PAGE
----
CSE Students Ship SOCRATES Satellite to NASA

CSE students at the University of Minnesota prepared their SOCRATES satellite for deployment in July, and are expecting a launch by the end of October. The project is led by Professor Demoz Gebre-Egziabher along with Dr. Lindsey Glesener. The SOCRATES satellite is able to look at gamma ray photons from deep space.

SOCRATES was originally proposed to the Undergraduate Student Instrument Project (USIP) through NASA in 2016. $200,000 were awarded for construction of the satellite. Undergraduate students designed most of the satellites components in house, including the flight computer software, the detector system, and the satellite structure.

SOCRATES is an acronym for Signal Opportunity CubeSat Ranging and Timing Experiment System.

Students have been working on the SOCRATES satellite for a year and ran final system tests in July, ensuring the satellite was ready for the NASA contractor, who came to campus on Thursday, July 25, and Friday the 26, to sign off on the satellite.

Small satellite project leader, Kyle Houser, explained the two mission goals for SOCRATES. “The first is to demonstrate the operation of an X-ray spectrometer on orbit which will be used to record incoming high-energy X-rays (10-100keV) from distant pulsars with well-known signals and predictable times of arrival. This can be used to demonstrate a new method of navigation, X-ray navigation or XNAV, which is essentially an alternative for GPS and can be applied to deep space navigation. The second goal is to record spectra from x-rays coming from solar flares. This will be used to investigate electron acceleration mechanisms in solar flares which can better inform models of solar weather. SOCRATES is mainly being used as a proof of concept for its detector on orbit. The lab currently has two similar missions being developed which will carry out these goals more in-depth.”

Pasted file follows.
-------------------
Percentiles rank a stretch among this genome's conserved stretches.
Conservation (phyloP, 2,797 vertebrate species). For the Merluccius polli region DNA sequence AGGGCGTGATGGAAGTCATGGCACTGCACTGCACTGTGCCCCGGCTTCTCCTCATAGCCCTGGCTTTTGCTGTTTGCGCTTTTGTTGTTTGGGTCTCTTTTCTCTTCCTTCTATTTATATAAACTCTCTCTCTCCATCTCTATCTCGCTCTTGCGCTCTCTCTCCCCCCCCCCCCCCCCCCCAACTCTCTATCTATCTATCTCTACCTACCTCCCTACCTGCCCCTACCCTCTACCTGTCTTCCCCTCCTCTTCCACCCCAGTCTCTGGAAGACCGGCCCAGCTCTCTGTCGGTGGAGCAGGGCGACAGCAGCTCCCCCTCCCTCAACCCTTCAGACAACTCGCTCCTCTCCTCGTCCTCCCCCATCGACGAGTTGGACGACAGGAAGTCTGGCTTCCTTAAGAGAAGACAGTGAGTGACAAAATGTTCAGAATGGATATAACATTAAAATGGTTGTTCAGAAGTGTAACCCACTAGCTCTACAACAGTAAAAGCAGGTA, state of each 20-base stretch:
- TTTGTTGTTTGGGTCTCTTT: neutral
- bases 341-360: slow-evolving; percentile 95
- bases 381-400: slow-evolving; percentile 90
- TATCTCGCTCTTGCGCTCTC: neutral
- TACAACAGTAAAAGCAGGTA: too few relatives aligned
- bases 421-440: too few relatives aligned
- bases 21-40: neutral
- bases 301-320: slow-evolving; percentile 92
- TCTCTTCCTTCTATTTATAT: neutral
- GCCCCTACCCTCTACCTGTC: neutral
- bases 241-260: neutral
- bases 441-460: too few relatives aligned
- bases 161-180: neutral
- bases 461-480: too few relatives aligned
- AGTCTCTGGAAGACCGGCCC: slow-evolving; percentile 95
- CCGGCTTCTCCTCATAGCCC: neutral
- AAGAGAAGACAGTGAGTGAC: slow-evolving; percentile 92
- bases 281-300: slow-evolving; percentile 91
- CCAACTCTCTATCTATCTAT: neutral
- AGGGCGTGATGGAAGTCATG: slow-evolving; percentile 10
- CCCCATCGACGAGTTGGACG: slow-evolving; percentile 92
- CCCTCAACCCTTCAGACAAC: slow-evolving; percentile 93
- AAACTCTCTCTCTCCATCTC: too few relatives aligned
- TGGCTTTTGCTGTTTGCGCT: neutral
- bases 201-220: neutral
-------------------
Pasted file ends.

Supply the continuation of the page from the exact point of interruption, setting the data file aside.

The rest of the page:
The SOCRATES satellite was delivered by team personnel on August 20 to Nanoracks in Houston. This was done as a “part of the 25th Educational Launch of Nanosatellites (ELaNa) mission and shipped to NASA for launch on the ISS resupply mission NG-12 which is currently slated for launch on October 29.”

Find out more by reading CSE’s article on this project here.